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I spent the weekend hiking and relaxing in the canyon where I grew up. It’s different now. The beaver pond has shrunk to a puddle and the bridge where I had pretend tea with my Mrs. Peabody doll has collapsed into the stream. Time takes its toll.

In pursuit of gold and lost history, we scrambled up a steep slope covered in granite tailings. Hands and feet clawing for purchase, we reached the summit of a scraggly peak. I stopped, breathing heavily, my bare legs scratched and starting to bleed. There, in the sun and wind, the world spread open before me, I paused to take in Ponderosa pine, red rocks, and aspens shimmering in the breeze. We did not find the elusive mine, or the famed Prisoners Road. Instead, we found a moment of peace.

Later, we drove as far as we could before hiking to the overlook — a sanctuary for Peregrine falcons, deep in the backwoods. On cliffs towering more than a thousand feet above the canyon I call home, we surveyed the mountains, streams, and forests. When I looked down, my stomach thundered with vertigo, but when I looked to the horizons east and south, I was calm, resilient, and whole.

To the north, a plume roiled against the crisp, blue sky — white, red, orange, and purple streaked with angry gray, the breath of a dying fire. Monarch butterflies spread bright yellow wings and flies buzzed. A chipmunk darted up a tree. Wild raspberries and strawberries shed their petals, the budding fruit a beckoning.

A long time ago, my sister – a conservation activist and forester – told me that a healthy forest has integrity in relationship to itself. For years, I believed the chaotic clamor of life struggling, like we did, for purchase on the rocky slopes was what she meant. This weekend, I learned that a healthy forest isn’t cluttered or choked. It is tall Ponderosas and sweeping, park-like turf. Big, natural fires, occurring about once every forty years, used to clear the weed trees, tangled vines, and unhealthy overgrowth.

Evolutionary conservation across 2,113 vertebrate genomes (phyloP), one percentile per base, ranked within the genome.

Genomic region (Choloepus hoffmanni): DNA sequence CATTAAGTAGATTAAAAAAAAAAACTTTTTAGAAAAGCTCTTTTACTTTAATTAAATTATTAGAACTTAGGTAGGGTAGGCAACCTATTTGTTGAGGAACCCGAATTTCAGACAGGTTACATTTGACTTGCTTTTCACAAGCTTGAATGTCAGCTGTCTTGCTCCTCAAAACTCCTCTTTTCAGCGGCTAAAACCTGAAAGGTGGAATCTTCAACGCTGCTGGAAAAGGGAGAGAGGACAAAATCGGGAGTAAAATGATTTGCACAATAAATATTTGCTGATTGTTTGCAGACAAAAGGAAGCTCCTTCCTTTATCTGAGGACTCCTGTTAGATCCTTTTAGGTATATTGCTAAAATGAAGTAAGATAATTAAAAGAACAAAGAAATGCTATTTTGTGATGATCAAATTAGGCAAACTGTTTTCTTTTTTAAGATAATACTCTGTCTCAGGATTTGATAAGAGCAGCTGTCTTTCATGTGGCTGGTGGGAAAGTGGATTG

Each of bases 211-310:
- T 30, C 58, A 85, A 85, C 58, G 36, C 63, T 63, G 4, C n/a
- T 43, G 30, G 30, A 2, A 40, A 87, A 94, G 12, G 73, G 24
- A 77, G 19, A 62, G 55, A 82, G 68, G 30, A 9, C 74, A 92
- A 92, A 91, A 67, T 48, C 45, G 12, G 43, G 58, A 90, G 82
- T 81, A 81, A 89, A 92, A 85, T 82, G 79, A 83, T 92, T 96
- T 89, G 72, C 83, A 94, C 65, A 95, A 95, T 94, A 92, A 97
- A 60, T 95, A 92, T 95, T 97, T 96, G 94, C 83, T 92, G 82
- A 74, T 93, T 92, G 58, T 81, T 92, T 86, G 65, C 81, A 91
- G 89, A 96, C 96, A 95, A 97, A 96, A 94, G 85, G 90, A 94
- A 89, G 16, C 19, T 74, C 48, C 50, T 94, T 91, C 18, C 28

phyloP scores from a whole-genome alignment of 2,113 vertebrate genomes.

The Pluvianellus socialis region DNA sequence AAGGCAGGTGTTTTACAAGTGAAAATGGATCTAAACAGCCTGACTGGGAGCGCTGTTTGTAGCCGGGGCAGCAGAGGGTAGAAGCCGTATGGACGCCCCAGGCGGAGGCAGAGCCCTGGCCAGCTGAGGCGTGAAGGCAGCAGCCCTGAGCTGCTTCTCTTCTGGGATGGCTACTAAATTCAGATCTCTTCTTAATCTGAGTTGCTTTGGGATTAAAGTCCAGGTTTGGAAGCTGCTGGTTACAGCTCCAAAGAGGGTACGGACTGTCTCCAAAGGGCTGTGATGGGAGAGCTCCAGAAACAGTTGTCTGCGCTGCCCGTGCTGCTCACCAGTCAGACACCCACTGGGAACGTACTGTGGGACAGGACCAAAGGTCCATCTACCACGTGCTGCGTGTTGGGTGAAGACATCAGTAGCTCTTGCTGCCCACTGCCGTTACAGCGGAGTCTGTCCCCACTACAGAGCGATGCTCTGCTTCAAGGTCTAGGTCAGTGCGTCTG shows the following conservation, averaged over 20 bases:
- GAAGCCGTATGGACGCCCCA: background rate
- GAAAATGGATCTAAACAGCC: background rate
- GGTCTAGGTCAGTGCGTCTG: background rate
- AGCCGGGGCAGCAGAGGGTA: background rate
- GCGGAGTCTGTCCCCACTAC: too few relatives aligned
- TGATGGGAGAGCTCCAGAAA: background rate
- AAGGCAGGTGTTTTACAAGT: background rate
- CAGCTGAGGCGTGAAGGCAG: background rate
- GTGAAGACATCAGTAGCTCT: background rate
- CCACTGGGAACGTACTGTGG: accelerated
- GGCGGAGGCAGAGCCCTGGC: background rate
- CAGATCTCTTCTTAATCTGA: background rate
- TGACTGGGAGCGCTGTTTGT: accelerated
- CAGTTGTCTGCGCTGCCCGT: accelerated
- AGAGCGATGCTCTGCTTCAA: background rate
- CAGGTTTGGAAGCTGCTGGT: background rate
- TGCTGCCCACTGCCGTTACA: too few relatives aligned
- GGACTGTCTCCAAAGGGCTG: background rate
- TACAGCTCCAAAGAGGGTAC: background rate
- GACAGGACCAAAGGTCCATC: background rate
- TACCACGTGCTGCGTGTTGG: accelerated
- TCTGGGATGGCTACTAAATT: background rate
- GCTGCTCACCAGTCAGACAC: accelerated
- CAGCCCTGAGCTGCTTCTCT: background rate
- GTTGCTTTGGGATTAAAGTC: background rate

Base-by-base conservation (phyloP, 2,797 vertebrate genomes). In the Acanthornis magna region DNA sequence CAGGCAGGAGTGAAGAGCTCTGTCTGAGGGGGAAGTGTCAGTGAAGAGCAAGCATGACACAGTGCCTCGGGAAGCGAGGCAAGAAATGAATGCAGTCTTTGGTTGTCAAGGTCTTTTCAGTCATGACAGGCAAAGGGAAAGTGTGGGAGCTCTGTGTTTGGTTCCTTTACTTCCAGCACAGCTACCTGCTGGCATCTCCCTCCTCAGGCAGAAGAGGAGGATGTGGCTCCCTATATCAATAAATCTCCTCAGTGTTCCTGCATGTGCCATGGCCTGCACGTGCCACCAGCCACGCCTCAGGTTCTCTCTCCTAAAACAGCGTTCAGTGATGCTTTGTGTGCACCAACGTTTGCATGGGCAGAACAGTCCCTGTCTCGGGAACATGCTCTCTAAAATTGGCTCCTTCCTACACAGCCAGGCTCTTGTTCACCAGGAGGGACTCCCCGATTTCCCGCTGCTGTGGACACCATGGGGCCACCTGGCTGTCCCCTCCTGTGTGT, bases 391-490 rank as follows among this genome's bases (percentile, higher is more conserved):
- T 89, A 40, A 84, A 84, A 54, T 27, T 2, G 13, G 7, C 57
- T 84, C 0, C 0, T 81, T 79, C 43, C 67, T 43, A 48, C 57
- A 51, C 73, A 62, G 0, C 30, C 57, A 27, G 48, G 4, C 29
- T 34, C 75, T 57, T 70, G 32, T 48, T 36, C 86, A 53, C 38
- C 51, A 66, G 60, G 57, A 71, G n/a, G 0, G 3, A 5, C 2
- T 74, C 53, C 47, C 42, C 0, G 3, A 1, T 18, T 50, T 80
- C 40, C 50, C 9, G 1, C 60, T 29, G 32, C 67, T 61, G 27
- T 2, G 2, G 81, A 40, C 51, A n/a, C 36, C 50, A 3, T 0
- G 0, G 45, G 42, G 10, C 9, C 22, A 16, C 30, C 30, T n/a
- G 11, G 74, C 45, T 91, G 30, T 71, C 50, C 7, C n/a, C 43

The realization, and subsequent discovery, of relative health stunned me. I had thought that everything was in balance the way things were. Fires terrify me. When we drove on Sunday through the recent burn, I experienced a revelation of sorts. The blackened earth, scorched trees, and absolute lack of chaos were a precursor to recovery and eventual health.

I started thinking about how creatives operate most of the time. The soil in our minds is fertile, primed for growth. Teeming with nutrients, different seeds take root, each competing with the other for room, water, and sun. Over time, our minds become cluttered, chaotic, and rough. The white firs choke out the old growth thoughts. A story prompt takes us away from our WIP. A blog insists we belong on Pinterest. As the seeds sprout, we lose integrity in relationship to ourselves. Then, our work is clumsy, noisy, and irrelevant, part of a teeming whole out of balance with itself.

Walking through the woods, standing on that cliff, and listening to the quiet of the creek, I started to do some clearing – chopping, bagging, and discarding dead debris. Just because I get an idea or feel compelled to do something doesn’t mean it’s good for the work or me. I want the Ponderosas and singing meadows, the grace and calm of a mind and heart in harmony.

Like the forest service, we have a choice. We can wait for lightning to strike and the fire that will follow – a string of negative reviews, dismal sales, a marriage collapse – or we can manage ourselves by cutting the weed trees and raking up the duff.

What are your weed trees? Social media? A clean house? The blog posts you feel obligated to read? I’m thinking about all the things that choke my forest. What’s necessary? What contributes to a sustainable ecosystem and helps the good ideas thrive? What doesn’t? Let me know. I love to hear your thoughts.